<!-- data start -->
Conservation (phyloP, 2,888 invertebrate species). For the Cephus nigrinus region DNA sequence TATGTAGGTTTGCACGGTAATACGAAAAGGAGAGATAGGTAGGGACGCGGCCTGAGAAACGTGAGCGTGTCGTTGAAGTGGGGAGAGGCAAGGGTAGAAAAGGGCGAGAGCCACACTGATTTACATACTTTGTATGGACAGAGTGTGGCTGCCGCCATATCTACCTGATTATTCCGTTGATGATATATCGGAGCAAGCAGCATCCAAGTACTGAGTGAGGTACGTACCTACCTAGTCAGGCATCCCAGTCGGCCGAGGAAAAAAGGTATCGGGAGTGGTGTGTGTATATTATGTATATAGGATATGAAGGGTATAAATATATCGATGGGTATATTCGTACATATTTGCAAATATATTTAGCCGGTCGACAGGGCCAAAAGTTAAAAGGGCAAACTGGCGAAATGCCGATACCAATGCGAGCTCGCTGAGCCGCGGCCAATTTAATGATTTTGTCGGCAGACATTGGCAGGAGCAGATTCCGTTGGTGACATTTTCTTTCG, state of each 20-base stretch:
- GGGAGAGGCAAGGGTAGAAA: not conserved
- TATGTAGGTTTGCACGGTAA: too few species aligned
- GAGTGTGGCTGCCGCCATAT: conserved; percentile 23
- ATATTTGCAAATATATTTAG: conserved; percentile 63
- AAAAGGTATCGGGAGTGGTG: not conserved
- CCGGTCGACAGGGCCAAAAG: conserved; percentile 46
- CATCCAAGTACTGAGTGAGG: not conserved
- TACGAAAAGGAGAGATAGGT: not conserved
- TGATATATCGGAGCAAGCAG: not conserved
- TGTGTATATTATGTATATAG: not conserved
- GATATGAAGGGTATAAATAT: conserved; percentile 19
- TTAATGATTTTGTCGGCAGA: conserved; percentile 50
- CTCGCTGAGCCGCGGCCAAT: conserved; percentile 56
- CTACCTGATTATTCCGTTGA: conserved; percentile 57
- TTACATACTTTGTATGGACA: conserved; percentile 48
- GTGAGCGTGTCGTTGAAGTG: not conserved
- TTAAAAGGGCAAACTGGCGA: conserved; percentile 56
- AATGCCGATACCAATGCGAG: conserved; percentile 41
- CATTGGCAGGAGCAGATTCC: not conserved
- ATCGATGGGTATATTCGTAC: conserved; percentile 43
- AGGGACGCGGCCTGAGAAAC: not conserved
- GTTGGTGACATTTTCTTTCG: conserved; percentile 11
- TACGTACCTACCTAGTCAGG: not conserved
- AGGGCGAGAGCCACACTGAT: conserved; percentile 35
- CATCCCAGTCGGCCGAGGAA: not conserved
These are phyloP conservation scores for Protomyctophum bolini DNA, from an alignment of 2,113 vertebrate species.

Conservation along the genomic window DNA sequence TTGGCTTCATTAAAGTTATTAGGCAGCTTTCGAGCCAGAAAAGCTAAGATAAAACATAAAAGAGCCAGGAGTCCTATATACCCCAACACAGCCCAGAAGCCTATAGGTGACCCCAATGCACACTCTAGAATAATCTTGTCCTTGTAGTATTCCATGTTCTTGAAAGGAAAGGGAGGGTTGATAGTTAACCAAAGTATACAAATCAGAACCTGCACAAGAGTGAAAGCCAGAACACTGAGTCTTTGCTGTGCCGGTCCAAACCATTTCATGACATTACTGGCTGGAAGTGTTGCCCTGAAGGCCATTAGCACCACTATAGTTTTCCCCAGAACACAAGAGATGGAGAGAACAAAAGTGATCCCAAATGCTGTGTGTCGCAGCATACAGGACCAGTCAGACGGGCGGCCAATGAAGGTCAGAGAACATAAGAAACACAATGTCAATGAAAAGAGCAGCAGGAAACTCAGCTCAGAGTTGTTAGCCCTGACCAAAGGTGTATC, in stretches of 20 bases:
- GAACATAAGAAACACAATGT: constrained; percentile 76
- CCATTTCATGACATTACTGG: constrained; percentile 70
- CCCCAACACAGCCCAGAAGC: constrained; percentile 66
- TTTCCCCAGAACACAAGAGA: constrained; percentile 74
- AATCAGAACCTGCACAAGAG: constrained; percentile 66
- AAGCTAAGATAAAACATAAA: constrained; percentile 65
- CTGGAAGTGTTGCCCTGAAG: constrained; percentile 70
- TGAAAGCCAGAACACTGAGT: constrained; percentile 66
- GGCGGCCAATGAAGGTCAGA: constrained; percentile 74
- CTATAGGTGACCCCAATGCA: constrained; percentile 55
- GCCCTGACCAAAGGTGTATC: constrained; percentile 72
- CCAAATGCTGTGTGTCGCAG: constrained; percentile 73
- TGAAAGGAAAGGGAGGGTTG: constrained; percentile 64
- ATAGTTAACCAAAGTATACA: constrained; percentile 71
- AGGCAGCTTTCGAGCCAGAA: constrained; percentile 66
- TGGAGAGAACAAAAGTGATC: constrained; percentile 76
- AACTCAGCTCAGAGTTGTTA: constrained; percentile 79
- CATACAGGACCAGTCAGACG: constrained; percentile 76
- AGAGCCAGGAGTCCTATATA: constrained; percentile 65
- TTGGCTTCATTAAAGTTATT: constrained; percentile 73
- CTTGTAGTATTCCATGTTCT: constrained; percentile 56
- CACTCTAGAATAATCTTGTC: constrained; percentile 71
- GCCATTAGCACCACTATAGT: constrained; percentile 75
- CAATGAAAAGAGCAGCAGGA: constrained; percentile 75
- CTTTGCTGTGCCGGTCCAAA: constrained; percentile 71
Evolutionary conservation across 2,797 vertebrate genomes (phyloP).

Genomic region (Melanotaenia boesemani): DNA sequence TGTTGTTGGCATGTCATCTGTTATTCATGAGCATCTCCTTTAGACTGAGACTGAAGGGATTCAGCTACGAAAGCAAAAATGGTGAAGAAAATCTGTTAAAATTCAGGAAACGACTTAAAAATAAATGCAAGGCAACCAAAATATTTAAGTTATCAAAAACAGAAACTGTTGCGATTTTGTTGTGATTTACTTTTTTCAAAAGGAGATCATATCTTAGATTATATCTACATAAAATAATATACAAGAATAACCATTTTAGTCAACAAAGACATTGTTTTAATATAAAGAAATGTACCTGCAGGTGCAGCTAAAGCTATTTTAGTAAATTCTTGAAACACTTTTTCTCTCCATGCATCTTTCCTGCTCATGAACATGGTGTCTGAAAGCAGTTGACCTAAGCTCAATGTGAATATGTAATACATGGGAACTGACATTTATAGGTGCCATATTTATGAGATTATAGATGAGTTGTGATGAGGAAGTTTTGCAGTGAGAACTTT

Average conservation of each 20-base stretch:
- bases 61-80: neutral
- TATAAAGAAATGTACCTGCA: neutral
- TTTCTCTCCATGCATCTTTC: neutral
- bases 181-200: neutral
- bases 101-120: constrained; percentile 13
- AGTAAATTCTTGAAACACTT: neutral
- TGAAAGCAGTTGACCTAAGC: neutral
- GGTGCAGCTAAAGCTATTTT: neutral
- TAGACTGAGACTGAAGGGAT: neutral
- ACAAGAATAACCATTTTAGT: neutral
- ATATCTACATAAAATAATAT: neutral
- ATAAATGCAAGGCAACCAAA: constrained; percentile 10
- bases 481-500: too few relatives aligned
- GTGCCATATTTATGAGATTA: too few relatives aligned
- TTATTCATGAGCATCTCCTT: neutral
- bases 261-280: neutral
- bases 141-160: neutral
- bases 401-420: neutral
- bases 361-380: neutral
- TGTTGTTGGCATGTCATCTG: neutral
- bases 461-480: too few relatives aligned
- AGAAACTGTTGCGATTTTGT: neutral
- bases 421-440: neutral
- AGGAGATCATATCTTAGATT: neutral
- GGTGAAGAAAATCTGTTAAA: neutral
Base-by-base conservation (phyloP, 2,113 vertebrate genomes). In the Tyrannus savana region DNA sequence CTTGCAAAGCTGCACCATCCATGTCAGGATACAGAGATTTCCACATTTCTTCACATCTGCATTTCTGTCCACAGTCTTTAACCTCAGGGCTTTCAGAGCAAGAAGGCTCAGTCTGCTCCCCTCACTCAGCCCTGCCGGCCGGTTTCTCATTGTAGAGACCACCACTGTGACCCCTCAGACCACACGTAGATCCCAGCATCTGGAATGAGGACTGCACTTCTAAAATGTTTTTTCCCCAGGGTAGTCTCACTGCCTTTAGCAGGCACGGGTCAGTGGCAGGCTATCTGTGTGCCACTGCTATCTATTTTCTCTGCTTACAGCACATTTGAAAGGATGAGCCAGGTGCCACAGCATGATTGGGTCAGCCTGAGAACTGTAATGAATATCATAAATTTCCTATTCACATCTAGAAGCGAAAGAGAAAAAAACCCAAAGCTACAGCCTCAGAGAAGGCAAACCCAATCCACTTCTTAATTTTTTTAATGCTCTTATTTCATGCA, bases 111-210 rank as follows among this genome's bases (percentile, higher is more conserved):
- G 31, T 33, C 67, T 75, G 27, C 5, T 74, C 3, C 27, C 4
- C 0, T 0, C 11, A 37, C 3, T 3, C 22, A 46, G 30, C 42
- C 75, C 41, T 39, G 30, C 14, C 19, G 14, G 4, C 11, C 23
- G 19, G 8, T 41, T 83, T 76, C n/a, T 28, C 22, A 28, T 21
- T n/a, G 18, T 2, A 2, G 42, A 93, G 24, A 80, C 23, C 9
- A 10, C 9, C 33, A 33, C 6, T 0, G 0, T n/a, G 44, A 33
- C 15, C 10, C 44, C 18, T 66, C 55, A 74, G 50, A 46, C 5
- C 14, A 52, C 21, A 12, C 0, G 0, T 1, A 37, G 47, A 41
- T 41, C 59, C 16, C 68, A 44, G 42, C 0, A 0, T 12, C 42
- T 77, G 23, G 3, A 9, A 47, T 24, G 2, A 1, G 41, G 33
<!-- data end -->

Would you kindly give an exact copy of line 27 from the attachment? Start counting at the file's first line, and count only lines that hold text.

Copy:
These are phyloP conservation scores for Protomyctophum bolini DNA, from an alignment of 2,113 vertebrate species.